The embodiment of class, gender and age through leisure: a realist analysis of long distance running

Hdl Handle:
http://hdl.handle.net/10149/58434
Title:
The embodiment of class, gender and age through leisure: a realist analysis of long distance running
Authors:
Abbas, A. (Andrea)
Affiliation:
University of Teesside. School of Social Sciences.; Social Futures Institute. Unit for Social and Policy Research.
Citation:
Abbas, A. (2004) 'The embodiment of class, gender and age through leisure: a realist analysis of long distance running', Leisure Studies, 23 (2), pp.159-175.
Publisher:
Taylor & Francis
Journal:
Leisure Studies
Issue Date:
Apr-2004
URI:
http://hdl.handle.net/10149/58434
DOI:
10.1080/0261436042000226354
Abstract:
Leisure activities claiming to promote health and fitness have been an increasing feature of contemporary society. The impact of such activities on social inequality is an important area of study for both theoretical and policy reasons. This paper adopts an embodied approach to explore the development of long-distance running and the gendered, aged and classed nature of it. It is based upon part of a study which involved analysing a running magazine which was first entitled Jogging Magazine, quickly became Running and is now known as Runner's World, and ten interviews with runners. The paper illustrates connections between the knowledges, practices, organization and values promoted through running (from 1979-1998) and the growing popularity of a particular bodily type and style. The popularity of the slender muscular body has developed with the growth of leisure-sports like running. It has become the ideal for men and women of all ages, but has been particularly related to the middle-classes. Participation is thought to bring both health and aesthetic benefits for individuals. From the realist perspective adopted, the necessary mechanisms of running culture and the forms of embodiment promoted can be viewed as important in constituting class, gender and age processes. I suggest that viewing the emergent powers of sports like running utilising embodied approaches is important because they raise issues around the promotion of leisure activities that are viewed as unproblematically 'healthy'. In the case of running it is found that it promotes an embodiment of middle-classness that naturalizes gender and age inequalities whilst also individualising responsibility for them.
Type:
Article
Keywords:
health; fitness; social inequality; leisure; class; gender; age; sport; running; socio-economic group
ISSN:
0261-4367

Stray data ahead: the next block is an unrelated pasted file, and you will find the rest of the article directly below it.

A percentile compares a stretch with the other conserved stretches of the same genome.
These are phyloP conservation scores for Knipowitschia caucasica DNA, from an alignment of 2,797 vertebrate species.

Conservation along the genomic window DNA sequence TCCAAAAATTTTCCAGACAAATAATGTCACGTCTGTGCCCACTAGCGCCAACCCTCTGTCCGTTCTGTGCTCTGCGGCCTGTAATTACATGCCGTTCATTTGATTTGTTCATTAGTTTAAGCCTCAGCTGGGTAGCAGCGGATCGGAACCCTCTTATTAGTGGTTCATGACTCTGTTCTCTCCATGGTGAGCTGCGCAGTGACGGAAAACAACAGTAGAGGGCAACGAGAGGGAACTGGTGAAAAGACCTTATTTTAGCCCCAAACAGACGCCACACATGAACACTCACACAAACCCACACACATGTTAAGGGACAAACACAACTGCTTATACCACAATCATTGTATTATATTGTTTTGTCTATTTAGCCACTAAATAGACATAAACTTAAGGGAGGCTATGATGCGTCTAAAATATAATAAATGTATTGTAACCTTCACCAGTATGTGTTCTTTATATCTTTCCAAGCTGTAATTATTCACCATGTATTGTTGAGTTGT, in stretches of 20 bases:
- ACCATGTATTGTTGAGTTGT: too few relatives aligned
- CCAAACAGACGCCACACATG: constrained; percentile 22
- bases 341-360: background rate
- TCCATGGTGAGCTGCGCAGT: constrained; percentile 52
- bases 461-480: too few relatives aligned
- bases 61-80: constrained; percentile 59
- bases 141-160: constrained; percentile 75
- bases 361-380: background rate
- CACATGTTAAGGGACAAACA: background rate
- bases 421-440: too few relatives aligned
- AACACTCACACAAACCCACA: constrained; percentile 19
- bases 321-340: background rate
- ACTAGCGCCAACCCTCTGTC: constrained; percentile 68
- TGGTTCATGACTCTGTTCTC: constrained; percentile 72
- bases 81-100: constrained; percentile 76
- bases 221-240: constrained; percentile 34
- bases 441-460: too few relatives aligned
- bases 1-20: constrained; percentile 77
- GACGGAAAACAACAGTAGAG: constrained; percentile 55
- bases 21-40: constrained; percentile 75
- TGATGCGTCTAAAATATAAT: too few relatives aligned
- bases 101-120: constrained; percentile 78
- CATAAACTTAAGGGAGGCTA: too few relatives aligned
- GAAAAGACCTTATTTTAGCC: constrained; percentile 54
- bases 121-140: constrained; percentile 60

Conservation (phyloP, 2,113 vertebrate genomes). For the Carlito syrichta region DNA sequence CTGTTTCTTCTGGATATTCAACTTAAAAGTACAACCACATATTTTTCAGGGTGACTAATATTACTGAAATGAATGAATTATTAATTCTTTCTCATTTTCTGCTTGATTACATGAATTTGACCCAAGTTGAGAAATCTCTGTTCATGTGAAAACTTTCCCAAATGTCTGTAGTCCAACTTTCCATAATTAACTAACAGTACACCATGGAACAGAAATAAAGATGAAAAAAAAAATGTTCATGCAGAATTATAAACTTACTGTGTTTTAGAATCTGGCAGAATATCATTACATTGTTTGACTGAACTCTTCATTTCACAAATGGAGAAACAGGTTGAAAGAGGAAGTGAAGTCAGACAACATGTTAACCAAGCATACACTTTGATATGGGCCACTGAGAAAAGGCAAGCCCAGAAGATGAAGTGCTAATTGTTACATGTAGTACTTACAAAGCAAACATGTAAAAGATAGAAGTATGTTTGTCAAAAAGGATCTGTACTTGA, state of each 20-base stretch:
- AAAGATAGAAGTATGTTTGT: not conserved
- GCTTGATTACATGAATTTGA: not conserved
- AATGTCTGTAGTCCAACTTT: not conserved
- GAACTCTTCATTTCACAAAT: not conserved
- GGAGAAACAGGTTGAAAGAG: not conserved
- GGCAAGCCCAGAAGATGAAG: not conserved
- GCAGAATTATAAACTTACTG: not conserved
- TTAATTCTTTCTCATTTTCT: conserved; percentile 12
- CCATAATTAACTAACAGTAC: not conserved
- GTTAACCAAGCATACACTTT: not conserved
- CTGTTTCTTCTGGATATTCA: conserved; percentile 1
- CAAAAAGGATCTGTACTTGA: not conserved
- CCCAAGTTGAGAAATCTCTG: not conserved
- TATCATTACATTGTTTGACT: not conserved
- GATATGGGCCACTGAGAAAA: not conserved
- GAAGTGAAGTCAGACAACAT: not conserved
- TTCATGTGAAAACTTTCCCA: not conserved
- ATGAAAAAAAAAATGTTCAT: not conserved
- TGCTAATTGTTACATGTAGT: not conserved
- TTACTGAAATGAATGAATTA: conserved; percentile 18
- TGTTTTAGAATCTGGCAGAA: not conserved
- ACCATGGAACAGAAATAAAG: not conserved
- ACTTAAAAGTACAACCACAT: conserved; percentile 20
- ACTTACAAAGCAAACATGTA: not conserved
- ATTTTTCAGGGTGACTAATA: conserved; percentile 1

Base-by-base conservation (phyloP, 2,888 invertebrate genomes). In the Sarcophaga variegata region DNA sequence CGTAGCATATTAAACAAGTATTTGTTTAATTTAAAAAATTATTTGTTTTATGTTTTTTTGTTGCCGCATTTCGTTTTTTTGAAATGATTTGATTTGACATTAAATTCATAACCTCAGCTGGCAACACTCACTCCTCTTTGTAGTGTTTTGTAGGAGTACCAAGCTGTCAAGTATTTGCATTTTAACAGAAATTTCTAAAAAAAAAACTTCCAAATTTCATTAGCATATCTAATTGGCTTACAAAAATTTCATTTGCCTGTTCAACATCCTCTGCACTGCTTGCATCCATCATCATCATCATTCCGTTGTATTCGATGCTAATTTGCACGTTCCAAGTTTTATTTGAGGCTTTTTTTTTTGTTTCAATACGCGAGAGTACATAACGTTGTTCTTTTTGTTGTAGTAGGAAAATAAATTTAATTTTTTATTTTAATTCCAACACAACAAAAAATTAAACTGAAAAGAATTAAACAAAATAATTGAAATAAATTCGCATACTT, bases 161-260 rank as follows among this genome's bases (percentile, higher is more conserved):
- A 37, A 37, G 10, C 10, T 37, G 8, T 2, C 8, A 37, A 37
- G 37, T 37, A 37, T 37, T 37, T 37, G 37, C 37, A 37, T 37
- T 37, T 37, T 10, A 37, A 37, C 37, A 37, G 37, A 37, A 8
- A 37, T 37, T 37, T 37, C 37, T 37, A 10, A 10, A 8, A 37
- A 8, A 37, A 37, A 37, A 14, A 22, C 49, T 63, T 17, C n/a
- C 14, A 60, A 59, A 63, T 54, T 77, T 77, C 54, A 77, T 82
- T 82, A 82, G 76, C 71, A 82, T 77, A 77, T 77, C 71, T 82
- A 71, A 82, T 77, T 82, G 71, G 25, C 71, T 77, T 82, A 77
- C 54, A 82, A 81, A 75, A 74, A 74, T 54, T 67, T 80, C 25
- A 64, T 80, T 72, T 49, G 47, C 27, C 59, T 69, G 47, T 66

Rights:
Subject to restrictions, author can archive post-print (ie final draft post-refereeing). For full details see http://www.sherpa.ac.uk/romeo/ [Accessed 17/12/09]
Citation Count:
6 [Scopus, 17/12/09]

Full metadata record

DC FieldValue Language
dc.contributor.authorAbbas, A. (Andrea)-
dc.date.accessioned2009-04-01T10:51:58Z-
dc.date.available2009-04-01T10:51:58Z-
dc.date.issued2004-04-
dc.identifier.citationLeisure Studies; 23 (2): 159-175-
dc.identifier.issn0261-4367-
dc.identifier.doi10.1080/0261436042000226354-
dc.identifier.urihttp://hdl.handle.net/10149/58434-
dc.description.abstractLeisure activities claiming to promote health and fitness have been an increasing feature of contemporary society. The impact of such activities on social inequality is an important area of study for both theoretical and policy reasons. This paper adopts an embodied approach to explore the development of long-distance running and the gendered, aged and classed nature of it. It is based upon part of a study which involved analysing a running magazine which was first entitled Jogging Magazine, quickly became Running and is now known as Runner's World, and ten interviews with runners. The paper illustrates connections between the knowledges, practices, organization and values promoted through running (from 1979-1998) and the growing popularity of a particular bodily type and style. The popularity of the slender muscular body has developed with the growth of leisure-sports like running. It has become the ideal for men and women of all ages, but has been particularly related to the middle-classes. Participation is thought to bring both health and aesthetic benefits for individuals. From the realist perspective adopted, the necessary mechanisms of running culture and the forms of embodiment promoted can be viewed as important in constituting class, gender and age processes. I suggest that viewing the emergent powers of sports like running utilising embodied approaches is important because they raise issues around the promotion of leisure activities that are viewed as unproblematically 'healthy'. In the case of running it is found that it promotes an embodiment of middle-classness that naturalizes gender and age inequalities whilst also individualising responsibility for them.-
dc.publisherTaylor & Francis-
dc.rightsSubject to restrictions, author can archive post-print (ie final draft post-refereeing). For full details see http://www.sherpa.ac.uk/romeo/ [Accessed 17/12/09]-
dc.subjecthealth-
dc.subjectfitness-
dc.subjectsocial inequality-
dc.subjectleisure-
dc.subjectclass-
dc.subjectgender-
dc.subjectage-
dc.subjectsport-
dc.subjectrunning-
dc.subjectsocio-economic group-
dc.titleThe embodiment of class, gender and age through leisure: a realist analysis of long distance running-
dc.typeArticle-
dc.contributor.departmentUniversity of Teesside. School of Social Sciences.-
dc.contributor.departmentSocial Futures Institute. Unit for Social and Policy Research.-
dc.identifier.journalLeisure Studies-
ref.assessmentRAE 2008-
ref.citationcount6 [Scopus, 17/12/09]-
or.citation.harvardAbbas, A. (2004) 'The embodiment of class, gender and age through leisure: a realist analysis of long distance running', Leisure Studies, 23 (2), pp.159-175.-
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